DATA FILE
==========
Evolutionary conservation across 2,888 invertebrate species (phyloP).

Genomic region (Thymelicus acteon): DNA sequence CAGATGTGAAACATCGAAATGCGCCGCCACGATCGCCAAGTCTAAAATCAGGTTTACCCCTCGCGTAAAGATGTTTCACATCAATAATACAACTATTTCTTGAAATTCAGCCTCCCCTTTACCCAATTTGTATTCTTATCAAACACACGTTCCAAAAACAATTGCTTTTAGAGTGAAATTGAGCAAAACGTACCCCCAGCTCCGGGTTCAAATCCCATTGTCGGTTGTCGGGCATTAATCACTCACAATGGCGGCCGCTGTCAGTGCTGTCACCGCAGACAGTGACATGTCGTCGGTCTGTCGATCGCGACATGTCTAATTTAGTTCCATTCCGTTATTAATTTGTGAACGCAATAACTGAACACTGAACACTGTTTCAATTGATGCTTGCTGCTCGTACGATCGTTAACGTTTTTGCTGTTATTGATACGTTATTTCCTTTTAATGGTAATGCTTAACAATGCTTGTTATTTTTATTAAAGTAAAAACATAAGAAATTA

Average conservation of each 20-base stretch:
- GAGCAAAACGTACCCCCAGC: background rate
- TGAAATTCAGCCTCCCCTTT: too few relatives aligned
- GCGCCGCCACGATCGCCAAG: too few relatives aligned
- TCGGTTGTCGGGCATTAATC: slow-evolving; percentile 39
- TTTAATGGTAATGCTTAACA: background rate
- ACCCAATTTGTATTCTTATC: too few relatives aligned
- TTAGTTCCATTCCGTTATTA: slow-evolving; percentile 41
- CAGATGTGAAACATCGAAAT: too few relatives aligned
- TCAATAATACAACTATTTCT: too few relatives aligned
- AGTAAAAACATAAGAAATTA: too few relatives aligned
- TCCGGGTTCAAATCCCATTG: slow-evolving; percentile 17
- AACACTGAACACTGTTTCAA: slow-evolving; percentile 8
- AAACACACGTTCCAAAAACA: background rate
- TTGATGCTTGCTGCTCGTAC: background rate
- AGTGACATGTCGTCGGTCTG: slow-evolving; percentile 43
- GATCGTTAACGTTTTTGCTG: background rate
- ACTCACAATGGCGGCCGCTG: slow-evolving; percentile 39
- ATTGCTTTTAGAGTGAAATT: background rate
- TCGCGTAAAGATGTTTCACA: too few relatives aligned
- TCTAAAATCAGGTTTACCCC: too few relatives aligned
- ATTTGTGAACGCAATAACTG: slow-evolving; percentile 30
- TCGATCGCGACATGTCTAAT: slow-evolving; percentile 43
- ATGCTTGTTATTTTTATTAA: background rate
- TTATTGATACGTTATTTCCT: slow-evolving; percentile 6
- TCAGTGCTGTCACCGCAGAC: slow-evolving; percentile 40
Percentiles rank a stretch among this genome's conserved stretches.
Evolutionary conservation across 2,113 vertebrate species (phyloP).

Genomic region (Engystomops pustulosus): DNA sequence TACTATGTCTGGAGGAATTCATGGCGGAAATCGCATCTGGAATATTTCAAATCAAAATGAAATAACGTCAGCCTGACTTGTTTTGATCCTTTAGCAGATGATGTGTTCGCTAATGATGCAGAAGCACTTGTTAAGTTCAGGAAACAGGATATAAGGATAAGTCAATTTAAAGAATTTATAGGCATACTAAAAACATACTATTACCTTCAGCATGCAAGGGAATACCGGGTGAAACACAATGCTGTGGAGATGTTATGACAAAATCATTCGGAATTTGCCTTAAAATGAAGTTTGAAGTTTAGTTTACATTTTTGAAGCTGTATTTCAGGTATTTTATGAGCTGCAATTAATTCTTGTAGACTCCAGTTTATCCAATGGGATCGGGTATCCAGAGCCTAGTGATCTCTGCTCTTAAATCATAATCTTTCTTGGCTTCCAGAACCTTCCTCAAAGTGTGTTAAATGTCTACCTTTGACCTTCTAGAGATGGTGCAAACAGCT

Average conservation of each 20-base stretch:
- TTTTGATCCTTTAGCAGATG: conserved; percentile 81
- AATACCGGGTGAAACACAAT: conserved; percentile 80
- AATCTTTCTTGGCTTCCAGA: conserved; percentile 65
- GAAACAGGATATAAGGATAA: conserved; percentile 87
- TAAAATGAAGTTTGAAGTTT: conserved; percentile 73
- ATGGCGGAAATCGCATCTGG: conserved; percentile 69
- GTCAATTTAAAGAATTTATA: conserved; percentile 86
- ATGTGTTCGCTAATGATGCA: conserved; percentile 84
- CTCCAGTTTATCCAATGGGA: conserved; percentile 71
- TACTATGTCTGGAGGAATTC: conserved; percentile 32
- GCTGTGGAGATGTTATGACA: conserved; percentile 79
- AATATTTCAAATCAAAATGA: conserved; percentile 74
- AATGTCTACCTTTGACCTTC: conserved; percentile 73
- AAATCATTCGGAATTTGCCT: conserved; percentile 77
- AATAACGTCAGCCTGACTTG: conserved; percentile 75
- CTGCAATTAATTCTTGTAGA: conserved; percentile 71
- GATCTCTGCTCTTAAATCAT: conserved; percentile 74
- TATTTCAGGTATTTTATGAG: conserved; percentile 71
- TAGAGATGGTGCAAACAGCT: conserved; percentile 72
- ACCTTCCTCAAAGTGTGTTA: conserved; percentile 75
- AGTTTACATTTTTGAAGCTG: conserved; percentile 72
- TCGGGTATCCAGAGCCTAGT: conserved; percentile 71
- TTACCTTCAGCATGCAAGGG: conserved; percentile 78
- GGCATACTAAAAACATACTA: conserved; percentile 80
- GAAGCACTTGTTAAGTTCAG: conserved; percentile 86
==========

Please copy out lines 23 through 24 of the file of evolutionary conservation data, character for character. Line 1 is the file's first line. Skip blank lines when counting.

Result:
- TCTAAAATCAGGTTTACCCC: too few relatives aligned
- ATTTGTGAACGCAATAACTG: slow-evolving; percentile 30